To fix this, I now made sure that these two classes only inherit from the abstract base, so that they are not related in any way to each other. Now all tests pass and everything comes back true.

This cause of this problem was solely the debugger. It did not evaluate appropriately.

share|improve this answer
It's sad that you can't accept your own answer at your rep level. But, it's pretty easy to get a few hundred rep around here if you actually know your stuff reasonably well. :-) – Omnifarious Jan 20 '13 at 22:51
Meh, Im just glad it was solved. I will admit for a while though, I thought the compiler was telling me a message like 'Go to sleep! Im tired!'. Good thing it wasn't me going crazy... – Igneous01 Jan 21 '13 at 1:44

If we look at this:

BOOST_CHECK( == "F Diminished")

then is a C style string, I expect, and as such just a pointer to a character array - the address of that character array is (most likely) not the same address as the literal string in your BOOST_CHECK().

You can fix it by:

BOOST_CHECK( == string("F Diminished"))


BOOST_CHECK(strcmp(, "F Diminished") == 0)
share|improve this answer
@CAFxX actually, it has an implicit constructor that takes const char*, otherwise the string literal would always have to be on the RHS of the comparison. – juanchopanza Jan 20 '13 at 19:44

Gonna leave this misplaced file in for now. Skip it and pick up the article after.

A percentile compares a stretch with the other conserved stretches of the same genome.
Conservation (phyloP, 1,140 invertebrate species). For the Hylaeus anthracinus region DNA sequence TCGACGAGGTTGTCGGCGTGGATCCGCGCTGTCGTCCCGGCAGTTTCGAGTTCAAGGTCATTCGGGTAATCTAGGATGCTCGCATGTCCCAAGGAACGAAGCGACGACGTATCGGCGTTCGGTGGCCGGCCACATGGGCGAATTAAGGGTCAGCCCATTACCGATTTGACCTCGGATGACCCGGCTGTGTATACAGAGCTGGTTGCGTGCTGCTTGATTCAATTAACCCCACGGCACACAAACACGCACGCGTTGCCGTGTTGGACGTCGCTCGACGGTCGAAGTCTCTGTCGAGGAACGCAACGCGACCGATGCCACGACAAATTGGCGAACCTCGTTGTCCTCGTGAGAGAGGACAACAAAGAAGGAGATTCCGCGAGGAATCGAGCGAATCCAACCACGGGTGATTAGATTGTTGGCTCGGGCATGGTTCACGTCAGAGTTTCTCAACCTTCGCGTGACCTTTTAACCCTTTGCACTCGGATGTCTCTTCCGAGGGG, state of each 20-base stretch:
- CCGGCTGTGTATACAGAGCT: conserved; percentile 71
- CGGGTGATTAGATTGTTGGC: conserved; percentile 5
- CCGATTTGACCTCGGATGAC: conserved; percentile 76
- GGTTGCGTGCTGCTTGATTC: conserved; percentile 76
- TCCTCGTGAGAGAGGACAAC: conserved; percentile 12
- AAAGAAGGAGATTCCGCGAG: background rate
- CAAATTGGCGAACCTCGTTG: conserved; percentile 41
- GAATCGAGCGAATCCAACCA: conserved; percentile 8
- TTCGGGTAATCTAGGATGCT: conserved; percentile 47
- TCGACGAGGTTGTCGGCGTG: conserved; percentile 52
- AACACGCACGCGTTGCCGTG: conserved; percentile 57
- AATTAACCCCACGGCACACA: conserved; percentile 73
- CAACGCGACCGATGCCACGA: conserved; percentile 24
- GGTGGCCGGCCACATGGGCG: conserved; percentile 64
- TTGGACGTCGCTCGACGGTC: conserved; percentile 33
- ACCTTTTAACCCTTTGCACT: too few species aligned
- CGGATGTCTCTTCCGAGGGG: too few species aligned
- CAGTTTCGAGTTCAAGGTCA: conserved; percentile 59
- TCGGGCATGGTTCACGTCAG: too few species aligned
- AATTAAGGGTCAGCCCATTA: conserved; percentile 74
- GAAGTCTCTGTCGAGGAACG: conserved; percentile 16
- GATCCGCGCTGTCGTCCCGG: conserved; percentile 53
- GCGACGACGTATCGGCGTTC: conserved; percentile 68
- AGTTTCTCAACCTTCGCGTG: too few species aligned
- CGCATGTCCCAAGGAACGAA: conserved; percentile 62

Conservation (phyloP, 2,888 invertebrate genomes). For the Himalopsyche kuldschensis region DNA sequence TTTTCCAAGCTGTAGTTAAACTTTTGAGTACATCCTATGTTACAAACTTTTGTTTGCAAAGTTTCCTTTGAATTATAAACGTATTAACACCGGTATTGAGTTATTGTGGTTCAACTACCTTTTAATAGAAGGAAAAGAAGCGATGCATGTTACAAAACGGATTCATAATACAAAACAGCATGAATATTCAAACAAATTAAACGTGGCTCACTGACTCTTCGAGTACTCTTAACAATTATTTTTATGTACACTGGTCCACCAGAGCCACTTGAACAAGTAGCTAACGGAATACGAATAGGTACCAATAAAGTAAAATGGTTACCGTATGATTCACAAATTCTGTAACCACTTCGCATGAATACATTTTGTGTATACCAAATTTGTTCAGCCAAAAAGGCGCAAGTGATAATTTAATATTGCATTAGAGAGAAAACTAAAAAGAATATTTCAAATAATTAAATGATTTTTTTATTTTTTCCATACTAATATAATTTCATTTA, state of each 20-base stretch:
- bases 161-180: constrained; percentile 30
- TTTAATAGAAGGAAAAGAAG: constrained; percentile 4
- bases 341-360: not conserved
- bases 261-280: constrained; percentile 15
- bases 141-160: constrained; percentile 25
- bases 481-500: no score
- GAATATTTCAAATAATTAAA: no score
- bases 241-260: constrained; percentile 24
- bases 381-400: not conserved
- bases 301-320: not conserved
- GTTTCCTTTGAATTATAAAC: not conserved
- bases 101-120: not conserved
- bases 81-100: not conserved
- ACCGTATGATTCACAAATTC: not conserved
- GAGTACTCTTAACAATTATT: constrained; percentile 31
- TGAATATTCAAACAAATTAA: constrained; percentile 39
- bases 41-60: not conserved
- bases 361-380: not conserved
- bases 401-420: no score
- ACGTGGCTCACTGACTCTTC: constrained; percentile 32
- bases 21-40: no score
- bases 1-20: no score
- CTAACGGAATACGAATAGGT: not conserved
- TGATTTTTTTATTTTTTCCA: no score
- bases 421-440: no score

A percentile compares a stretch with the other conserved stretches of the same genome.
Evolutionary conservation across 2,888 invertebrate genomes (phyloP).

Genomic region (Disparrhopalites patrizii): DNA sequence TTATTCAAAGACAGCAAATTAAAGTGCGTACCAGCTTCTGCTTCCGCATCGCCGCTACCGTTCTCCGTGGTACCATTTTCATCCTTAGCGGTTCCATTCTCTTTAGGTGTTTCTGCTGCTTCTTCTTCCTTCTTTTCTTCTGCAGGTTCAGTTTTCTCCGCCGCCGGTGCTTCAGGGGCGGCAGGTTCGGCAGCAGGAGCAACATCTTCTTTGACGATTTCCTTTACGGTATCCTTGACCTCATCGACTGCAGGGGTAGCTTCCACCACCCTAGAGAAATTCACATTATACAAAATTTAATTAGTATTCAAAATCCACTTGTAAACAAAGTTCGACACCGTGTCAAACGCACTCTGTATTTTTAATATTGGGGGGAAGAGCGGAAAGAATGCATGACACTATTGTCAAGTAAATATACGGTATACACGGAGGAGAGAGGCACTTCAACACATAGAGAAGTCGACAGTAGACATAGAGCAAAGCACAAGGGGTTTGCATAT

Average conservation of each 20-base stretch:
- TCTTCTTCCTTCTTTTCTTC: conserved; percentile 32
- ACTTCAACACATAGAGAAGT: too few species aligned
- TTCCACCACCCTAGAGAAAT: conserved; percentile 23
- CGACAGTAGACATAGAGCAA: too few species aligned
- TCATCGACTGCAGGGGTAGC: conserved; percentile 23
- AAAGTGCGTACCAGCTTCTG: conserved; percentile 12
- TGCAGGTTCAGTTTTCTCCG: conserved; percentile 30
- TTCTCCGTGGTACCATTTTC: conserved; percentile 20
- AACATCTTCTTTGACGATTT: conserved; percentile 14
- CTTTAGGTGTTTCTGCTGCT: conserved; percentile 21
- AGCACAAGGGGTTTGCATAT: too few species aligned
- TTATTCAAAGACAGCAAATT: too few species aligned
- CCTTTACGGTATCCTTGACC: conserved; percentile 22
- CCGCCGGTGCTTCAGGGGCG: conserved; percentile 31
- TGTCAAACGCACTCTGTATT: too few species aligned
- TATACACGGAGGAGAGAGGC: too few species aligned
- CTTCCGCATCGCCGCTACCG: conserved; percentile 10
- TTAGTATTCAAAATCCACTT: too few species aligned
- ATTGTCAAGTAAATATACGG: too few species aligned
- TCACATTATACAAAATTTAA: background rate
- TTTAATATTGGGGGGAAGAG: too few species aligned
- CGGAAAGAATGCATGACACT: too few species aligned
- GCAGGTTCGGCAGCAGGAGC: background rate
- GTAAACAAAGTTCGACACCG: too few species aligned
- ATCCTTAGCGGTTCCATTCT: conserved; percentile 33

Why the downvote? – Mats Petersson Jan 20 '13 at 19:47
Both of these do not work. Comparison still fails. The second method using strcmp tells me that is std::string, and no suitable conversion exists to convert to const char * – Igneous01 Jan 20 '13 at 19:55
Then we need to see your function, and the declaration of whatever members it returns. – Mats Petersson Jan 20 '13 at 19:56
That will definitely fail in the way I described above - the strings are compared as pointers, not as strings. So unless c_str() returns the same address as "F Diminished", then it will fail - and unless "F Diminished" is the exact same string used in both places, it's unlikely to give the same address. – Mats Petersson Jan 20 '13 at 20:36